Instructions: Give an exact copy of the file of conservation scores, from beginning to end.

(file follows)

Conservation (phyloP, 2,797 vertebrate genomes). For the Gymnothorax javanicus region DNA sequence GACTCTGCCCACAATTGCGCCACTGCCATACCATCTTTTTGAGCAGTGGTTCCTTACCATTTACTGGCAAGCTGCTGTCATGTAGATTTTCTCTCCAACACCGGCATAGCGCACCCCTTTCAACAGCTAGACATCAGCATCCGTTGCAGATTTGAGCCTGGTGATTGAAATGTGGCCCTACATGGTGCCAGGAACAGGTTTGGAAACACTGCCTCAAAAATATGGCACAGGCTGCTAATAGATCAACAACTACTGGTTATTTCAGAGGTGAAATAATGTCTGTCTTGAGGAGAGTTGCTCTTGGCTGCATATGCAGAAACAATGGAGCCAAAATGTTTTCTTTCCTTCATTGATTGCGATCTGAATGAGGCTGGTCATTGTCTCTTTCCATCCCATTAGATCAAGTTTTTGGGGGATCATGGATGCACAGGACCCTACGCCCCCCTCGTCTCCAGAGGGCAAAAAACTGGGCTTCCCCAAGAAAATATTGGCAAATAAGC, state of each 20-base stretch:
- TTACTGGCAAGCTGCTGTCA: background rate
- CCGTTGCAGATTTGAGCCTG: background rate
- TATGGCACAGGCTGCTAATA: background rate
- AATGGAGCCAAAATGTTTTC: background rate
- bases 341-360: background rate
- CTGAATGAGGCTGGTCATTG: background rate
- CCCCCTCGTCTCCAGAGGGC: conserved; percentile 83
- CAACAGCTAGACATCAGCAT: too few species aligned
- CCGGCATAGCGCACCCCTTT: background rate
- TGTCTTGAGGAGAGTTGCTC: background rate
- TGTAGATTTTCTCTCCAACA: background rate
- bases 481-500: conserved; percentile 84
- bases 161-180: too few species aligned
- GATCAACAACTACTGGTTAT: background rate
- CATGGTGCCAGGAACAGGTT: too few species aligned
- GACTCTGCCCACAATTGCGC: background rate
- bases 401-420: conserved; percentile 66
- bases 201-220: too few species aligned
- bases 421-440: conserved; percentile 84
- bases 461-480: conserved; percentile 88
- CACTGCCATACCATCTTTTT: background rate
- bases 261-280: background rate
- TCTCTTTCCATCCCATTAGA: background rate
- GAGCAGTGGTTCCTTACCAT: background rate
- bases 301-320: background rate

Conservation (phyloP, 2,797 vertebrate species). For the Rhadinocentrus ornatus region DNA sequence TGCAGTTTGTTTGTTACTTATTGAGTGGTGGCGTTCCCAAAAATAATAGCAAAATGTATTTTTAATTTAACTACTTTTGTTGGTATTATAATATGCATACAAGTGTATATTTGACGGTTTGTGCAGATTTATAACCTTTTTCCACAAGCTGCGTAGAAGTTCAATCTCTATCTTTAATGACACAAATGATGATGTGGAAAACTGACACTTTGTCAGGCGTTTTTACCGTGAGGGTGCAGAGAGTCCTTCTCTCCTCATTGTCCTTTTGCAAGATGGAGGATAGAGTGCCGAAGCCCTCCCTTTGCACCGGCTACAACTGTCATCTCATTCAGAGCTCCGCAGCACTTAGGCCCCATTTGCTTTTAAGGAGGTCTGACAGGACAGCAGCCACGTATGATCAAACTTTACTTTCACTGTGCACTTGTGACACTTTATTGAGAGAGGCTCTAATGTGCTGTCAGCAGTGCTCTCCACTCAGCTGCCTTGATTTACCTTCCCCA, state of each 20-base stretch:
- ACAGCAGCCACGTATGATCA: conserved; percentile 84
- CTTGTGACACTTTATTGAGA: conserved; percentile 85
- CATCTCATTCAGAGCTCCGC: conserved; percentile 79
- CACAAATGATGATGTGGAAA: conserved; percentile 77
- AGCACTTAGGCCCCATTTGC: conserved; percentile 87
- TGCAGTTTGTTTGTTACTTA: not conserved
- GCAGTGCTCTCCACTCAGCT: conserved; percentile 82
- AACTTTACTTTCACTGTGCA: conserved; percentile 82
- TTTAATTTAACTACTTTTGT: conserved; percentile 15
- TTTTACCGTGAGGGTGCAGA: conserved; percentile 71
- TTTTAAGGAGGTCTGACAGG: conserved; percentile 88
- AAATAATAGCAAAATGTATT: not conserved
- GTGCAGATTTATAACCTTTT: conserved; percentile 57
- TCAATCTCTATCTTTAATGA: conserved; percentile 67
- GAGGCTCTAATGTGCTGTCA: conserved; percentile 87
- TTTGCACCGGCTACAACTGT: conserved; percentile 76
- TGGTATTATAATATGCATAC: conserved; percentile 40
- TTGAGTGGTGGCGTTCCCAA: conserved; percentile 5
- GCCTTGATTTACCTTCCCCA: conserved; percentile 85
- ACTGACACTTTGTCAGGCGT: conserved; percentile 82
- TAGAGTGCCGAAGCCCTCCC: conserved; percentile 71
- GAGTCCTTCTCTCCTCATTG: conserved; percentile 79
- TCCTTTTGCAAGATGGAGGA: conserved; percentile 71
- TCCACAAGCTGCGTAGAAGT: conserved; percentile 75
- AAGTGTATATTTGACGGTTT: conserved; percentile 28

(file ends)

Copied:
Conservation (phyloP, 2,797 vertebrate genomes). For the Gymnothorax javanicus region DNA sequence GACTCTGCCCACAATTGCGCCACTGCCATACCATCTTTTTGAGCAGTGGTTCCTTACCATTTACTGGCAAGCTGCTGTCATGTAGATTTTCTCTCCAACACCGGCATAGCGCACCCCTTTCAACAGCTAGACATCAGCATCCGTTGCAGATTTGAGCCTGGTGATTGAAATGTGGCCCTACATGGTGCCAGGAACAGGTTTGGAAACACTGCCTCAAAAATATGGCACAGGCTGCTAATAGATCAACAACTACTGGTTATTTCAGAGGTGAAATAATGTCTGTCTTGAGGAGAGTTGCTCTTGGCTGCATATGCAGAAACAATGGAGCCAAAATGTTTTCTTTCCTTCATTGATTGCGATCTGAATGAGGCTGGTCATTGTCTCTTTCCATCCCATTAGATCAAGTTTTTGGGGGATCATGGATGCACAGGACCCTACGCCCCCCTCGTCTCCAGAGGGCAAAAAACTGGGCTTCCCCAAGAAAATATTGGCAAATAAGC, state of each 20-base stretch:
- TTACTGGCAAGCTGCTGTCA: background rate
- CCGTTGCAGATTTGAGCCTG: background rate
- TATGGCACAGGCTGCTAATA: background rate
- AATGGAGCCAAAATGTTTTC: background rate
- bases 341-360: background rate
- CTGAATGAGGCTGGTCATTG: background rate
- CCCCCTCGTCTCCAGAGGGC: conserved; percentile 83
- CAACAGCTAGACATCAGCAT: too few species aligned
- CCGGCATAGCGCACCCCTTT: background rate
- TGTCTTGAGGAGAGTTGCTC: background rate
- TGTAGATTTTCTCTCCAACA: background rate
- bases 481-500: conserved; percentile 84
- bases 161-180: too few species aligned
- GATCAACAACTACTGGTTAT: background rate
- CATGGTGCCAGGAACAGGTT: too few species aligned
- GACTCTGCCCACAATTGCGC: background rate
- bases 401-420: conserved; percentile 66
- bases 201-220: too few species aligned
- bases 421-440: conserved; percentile 84
- bases 461-480: conserved; percentile 88
- CACTGCCATACCATCTTTTT: background rate
- bases 261-280: background rate
- TCTCTTTCCATCCCATTAGA: background rate
- GAGCAGTGGTTCCTTACCAT: background rate
- bases 301-320: background rate

Conservation (phyloP, 2,797 vertebrate species). For the Rhadinocentrus ornatus region DNA sequence TGCAGTTTGTTTGTTACTTATTGAGTGGTGGCGTTCCCAAAAATAATAGCAAAATGTATTTTTAATTTAACTACTTTTGTTGGTATTATAATATGCATACAAGTGTATATTTGACGGTTTGTGCAGATTTATAACCTTTTTCCACAAGCTGCGTAGAAGTTCAATCTCTATCTTTAATGACACAAATGATGATGTGGAAAACTGACACTTTGTCAGGCGTTTTTACCGTGAGGGTGCAGAGAGTCCTTCTCTCCTCATTGTCCTTTTGCAAGATGGAGGATAGAGTGCCGAAGCCCTCCCTTTGCACCGGCTACAACTGTCATCTCATTCAGAGCTCCGCAGCACTTAGGCCCCATTTGCTTTTAAGGAGGTCTGACAGGACAGCAGCCACGTATGATCAAACTTTACTTTCACTGTGCACTTGTGACACTTTATTGAGAGAGGCTCTAATGTGCTGTCAGCAGTGCTCTCCACTCAGCTGCCTTGATTTACCTTCCCCA, state of each 20-base stretch:
- ACAGCAGCCACGTATGATCA: conserved; percentile 84
- CTTGTGACACTTTATTGAGA: conserved; percentile 85
- CATCTCATTCAGAGCTCCGC: conserved; percentile 79
- CACAAATGATGATGTGGAAA: conserved; percentile 77
- AGCACTTAGGCCCCATTTGC: conserved; percentile 87
- TGCAGTTTGTTTGTTACTTA: not conserved
- GCAGTGCTCTCCACTCAGCT: conserved; percentile 82
- AACTTTACTTTCACTGTGCA: conserved; percentile 82
- TTTAATTTAACTACTTTTGT: conserved; percentile 15
- TTTTACCGTGAGGGTGCAGA: conserved; percentile 71
- TTTTAAGGAGGTCTGACAGG: conserved; percentile 88
- AAATAATAGCAAAATGTATT: not conserved
- GTGCAGATTTATAACCTTTT: conserved; percentile 57
- TCAATCTCTATCTTTAATGA: conserved; percentile 67
- GAGGCTCTAATGTGCTGTCA: conserved; percentile 87
- TTTGCACCGGCTACAACTGT: conserved; percentile 76
- TGGTATTATAATATGCATAC: conserved; percentile 40
- TTGAGTGGTGGCGTTCCCAA: conserved; percentile 5
- GCCTTGATTTACCTTCCCCA: conserved; percentile 85
- ACTGACACTTTGTCAGGCGT: conserved; percentile 82
- TAGAGTGCCGAAGCCCTCCC: conserved; percentile 71
- GAGTCCTTCTCTCCTCATTG: conserved; percentile 79
- TCCTTTTGCAAGATGGAGGA: conserved; percentile 71
- TCCACAAGCTGCGTAGAAGT: conserved; percentile 75
- AAGTGTATATTTGACGGTTT: conserved; percentile 28